What Drew built last season has come back to him in spades. Four Baylor starters returned to double down on the foundation they’ve laid together. Unexpected changes could have borne out much differently. All four have sacrificed. The Bears may not be here without Davion Mitchell’s evolution from defensive specialist into a two-way dynamo, a bonafide closer and a pro prospect. As his role has grown, he’s also had to figure out how to make plays and defer within the offense. That development was made possible by a patient Jared Butler, who through no fault of his own, has gone from All-American star to one of his team’s many faces.
Fiery Mark Vital has poured as much effort as ever into a role that’s quietly dwindled, with the emergence of Matthew Mayer as a more potent scoring threat. Teague is always the third or fourth name you hear within this context. Many on the Bears’ staff credit him as the player whose quiet leadership has birthed a culture shift upon arrival from UNC-Asheville. Naturally, it was Teague who led the team in shots and finished with 22 points on Tuesday.
“Individually, it’s one thing to get better. It’s another thing then to sacrifice for the team, because when you’re a good player, you feel like, I can make this shot, or I can get by my man, or I can do this,” Drew says. “Because you’ve put in the work, and you want to show what you worked on.” Drew pointed to his team’s 17 assists and nine turnovers as evidence. “But my guys have been so unselfish … when we’re at our best, they’re sacrificing for each other, and all year, that’s why we’ve won.”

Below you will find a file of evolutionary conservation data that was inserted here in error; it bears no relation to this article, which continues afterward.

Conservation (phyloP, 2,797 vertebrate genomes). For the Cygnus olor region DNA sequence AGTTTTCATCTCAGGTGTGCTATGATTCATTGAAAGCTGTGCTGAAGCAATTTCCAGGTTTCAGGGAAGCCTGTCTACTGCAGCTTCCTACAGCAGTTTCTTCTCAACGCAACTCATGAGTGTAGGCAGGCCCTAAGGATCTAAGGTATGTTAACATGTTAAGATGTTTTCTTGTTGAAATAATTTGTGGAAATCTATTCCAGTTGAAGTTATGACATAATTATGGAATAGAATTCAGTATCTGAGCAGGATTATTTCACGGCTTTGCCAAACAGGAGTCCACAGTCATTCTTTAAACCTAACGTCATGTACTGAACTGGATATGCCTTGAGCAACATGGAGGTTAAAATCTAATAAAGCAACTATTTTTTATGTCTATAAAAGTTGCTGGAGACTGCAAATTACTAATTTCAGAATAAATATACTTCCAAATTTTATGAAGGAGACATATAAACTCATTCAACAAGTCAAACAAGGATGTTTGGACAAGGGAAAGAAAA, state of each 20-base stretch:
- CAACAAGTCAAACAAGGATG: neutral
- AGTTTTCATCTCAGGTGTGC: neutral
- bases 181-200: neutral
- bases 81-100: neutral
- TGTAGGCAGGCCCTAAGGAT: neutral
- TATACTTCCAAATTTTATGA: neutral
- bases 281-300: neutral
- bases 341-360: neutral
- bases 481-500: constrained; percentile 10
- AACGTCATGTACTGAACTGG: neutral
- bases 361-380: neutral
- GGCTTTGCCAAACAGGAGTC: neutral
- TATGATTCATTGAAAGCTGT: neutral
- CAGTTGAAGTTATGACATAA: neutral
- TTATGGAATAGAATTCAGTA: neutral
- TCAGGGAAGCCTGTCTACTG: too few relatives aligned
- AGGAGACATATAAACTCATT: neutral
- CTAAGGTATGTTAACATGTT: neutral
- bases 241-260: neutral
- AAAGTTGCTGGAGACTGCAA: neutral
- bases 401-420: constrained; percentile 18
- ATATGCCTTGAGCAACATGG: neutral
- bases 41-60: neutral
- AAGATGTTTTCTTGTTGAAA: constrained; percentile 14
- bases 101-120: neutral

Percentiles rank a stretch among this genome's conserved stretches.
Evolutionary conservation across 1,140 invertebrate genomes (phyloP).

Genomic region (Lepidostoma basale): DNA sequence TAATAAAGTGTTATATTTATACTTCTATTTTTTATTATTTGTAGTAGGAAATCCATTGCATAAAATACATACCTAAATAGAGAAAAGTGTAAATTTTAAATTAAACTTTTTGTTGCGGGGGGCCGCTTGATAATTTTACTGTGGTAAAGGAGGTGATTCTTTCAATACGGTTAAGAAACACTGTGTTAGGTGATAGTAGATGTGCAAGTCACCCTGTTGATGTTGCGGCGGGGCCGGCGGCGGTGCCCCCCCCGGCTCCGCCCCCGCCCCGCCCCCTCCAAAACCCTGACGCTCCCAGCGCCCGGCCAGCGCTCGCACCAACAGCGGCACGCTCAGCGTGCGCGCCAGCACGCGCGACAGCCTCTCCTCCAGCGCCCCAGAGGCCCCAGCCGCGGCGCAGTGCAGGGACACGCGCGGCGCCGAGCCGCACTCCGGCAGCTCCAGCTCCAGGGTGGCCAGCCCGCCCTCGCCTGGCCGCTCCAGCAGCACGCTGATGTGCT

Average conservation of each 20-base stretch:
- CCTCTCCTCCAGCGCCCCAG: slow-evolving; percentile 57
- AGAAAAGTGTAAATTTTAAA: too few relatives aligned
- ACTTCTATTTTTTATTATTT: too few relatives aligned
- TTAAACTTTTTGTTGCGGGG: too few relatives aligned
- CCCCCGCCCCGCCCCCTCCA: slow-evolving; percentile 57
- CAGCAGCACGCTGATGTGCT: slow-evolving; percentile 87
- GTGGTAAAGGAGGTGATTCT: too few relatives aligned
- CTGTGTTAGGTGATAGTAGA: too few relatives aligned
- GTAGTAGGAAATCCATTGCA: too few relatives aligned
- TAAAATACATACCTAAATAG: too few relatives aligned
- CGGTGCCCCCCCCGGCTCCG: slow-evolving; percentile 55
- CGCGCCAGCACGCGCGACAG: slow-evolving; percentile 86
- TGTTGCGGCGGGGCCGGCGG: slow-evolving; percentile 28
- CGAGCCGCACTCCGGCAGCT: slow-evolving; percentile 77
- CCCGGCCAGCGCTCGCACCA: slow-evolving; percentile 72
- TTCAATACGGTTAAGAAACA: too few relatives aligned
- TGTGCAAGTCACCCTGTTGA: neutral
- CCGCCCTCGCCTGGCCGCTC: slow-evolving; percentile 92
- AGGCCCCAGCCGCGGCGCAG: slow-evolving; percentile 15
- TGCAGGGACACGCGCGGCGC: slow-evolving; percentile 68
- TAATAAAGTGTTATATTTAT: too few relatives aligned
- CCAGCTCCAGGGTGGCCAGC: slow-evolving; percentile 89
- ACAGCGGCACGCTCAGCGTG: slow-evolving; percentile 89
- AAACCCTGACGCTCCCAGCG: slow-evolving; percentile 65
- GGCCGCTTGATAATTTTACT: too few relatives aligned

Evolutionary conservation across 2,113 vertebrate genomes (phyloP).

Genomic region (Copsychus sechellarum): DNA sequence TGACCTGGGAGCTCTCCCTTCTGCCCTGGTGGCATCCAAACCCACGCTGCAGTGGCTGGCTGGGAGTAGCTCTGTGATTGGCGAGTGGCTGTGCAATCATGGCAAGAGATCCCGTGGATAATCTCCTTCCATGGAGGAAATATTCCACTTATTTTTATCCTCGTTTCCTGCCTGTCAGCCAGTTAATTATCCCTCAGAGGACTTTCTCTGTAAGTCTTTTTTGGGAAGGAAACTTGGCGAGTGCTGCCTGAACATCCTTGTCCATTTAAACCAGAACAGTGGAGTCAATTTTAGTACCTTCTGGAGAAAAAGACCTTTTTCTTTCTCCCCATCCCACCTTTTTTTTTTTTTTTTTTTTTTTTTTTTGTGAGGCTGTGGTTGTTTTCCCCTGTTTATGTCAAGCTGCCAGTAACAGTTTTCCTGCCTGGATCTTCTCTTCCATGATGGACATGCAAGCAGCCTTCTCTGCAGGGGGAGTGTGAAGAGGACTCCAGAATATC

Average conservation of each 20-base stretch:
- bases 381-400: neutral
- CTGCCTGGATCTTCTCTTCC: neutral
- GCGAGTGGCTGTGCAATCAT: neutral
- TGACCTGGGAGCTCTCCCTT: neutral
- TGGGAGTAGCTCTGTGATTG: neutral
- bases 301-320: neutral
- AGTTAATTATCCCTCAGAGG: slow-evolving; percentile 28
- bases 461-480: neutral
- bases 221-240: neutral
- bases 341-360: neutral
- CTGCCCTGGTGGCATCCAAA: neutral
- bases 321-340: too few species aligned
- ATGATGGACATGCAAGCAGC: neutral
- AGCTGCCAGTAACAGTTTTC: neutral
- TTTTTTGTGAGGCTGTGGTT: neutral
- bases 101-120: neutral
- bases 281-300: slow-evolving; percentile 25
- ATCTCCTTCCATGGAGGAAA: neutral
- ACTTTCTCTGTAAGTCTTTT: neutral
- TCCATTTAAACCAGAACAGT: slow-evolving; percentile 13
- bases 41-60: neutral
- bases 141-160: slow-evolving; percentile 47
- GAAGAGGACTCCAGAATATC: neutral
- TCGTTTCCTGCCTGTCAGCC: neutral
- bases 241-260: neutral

The game itself wasn’t quite balletic, featuring two teams that combined for 39 fouls. As Drew put it on his off day, “There’s method to the madness of what both [teams] do.” The chaos was going to be somebody’s one-way ticket. Both sides harped on ball security coming in. Baylor won the turnover battle, nine to 15. Arkansas had trailed by double-digits in each of its three tourney wins. It got within four with 10 minutes left. There was no comeback. For 40 minutes, the Razorbacks never once led.
“When one of us makes a mistake,” Drew says, “we admit it and we move on. And everybody stays together. Stays positive. And at the end of the day they believe in each other and when you have a team that does that you have a chance to be special.
“It’s not our first time in the fire,” Teague says. More lies ahead, a Texas-shaped Final Four matchup with Houston now looming. Baylor won’t look past it, or won’t admit to it if the Bears do. We all know how this goes: everyone else will talk this part of the talk for them. A much-hyped prize fight with No. 1 Gonzaga—set to take place here in Indianapolis—was Moonlight Grahamed off the schedule by COVID-19 concerns back in December. Now, it’s a possible well-scripted ending for the biggest trophy of all.
But this isn’t about that team from Spokane, not yet. It shouldn’t be. Well, it still might be. At least let Baylor have a couple days first. If there’s one thing the Bears—and everyone else—should have figured out by now, it’s how to wait.